Depo-Provera is a contraception method for women. It is made of a hormone similar to progesterone and is a shot that a doctor gives you in the arm or buttocks.

Each shot works for up to 12 to 14 weeks, but you must get the injection once every 12 weeks to get its full protection. The shot is just what it sounds like—a shot that keeps you from getting pregnant. Once you get it, your birth control is covered for three full months—there’s nothing else you have to do.

It is often referred to as “Depo,” short for Depo-Provera. The shot contains progestin, a hormone that prevents your ovaries from releasing eggs. It also thickens your cervical mucus, which helps block sperm from getting to the egg in the first place.

Advantages of Depo-Provera are:

You don’t have to remember to take it every day or use it before sex.
It provides long-term protection as long as you get the shot every 3 months.
It’s highly effective.
It may be less expensive than the birth control pills you currently take, depending on your insurance and the type of pill you take.
Safe, simple, and convenient.
There is no daily pill to remember.
There is nothing to do right before having sex.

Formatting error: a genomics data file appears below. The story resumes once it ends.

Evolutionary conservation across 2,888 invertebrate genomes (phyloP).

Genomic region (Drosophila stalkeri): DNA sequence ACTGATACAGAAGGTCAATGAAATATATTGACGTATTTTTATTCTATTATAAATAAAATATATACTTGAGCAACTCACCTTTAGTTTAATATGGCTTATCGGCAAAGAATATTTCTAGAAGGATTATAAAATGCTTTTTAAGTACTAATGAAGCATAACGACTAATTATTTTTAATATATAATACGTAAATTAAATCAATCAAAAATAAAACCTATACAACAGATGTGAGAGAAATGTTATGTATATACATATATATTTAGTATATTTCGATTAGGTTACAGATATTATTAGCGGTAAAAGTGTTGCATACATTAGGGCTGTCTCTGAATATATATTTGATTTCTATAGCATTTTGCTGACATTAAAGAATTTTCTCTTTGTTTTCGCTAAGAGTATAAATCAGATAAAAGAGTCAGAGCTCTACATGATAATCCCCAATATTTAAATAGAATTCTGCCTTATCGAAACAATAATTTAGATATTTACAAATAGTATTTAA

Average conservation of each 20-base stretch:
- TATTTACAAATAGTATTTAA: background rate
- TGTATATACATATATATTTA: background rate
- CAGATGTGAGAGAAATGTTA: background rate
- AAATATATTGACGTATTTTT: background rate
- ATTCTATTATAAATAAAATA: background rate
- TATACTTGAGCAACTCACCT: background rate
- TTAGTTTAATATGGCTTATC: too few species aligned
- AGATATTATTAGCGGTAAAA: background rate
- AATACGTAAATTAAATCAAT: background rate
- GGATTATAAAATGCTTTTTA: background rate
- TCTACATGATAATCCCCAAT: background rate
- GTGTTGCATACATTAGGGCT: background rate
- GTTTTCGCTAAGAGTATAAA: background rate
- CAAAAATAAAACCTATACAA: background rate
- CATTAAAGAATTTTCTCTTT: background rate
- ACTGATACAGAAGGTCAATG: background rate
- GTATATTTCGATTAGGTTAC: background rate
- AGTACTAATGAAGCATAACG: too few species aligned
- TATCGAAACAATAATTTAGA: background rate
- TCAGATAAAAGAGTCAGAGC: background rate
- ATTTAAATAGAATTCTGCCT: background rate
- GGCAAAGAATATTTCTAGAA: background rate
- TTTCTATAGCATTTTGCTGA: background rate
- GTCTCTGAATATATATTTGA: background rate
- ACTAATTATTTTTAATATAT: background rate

Some women say it improves their sex lives because it helps them feel more spontaneous.
It is also a very private method of birth control — there is no packaging or other evidence that might be embarrassing for some people.
The birth control shot does not contain estrogen, another type of hormone that is in many types of birth control, including the pill, patch, and ring. This means the shot can be a good choice for women who cannot take estrogen and for women who are breastfeeding.
The shot can help prevent cancer of the lining of the uterus.

Side effects of the Depo-Provera are:

Irregular menstrual periods, or no periods at all (some patients actaully think that not having a period is an advantage of using the Depo-Provera)
Changes in appetite
Weight gain
Hair loss
Loss of bone mineral density
Change in the menstrual cycle is the most common side effect. You may have irregular bleeding or spotting. After a year of use, about 50% of women will stop getting their periods. Their periods usually return when they no longer get the shots.
Long-term use of Depo-Provera may lead to loss of bone mineral density which makes osteoporosis more likely. This risk is greater if you’ve taken the shot for longer than 2 years, especially if osteoporsis runs in your family, you drink a lot, you smoke, or you have other risk factors for the condition.

Picking a birth control method that fits your life is the key. Only you can decide what is best for you. But sometimes figuring out which method to use can be a bit overwhelming, therefore you should know all the options that are available and research each so that you can make the best birth control for you.

At Illinois Abortion Clinics we strive to offer compassionate reproductive health care access for men and women in the Chicagoland Area.

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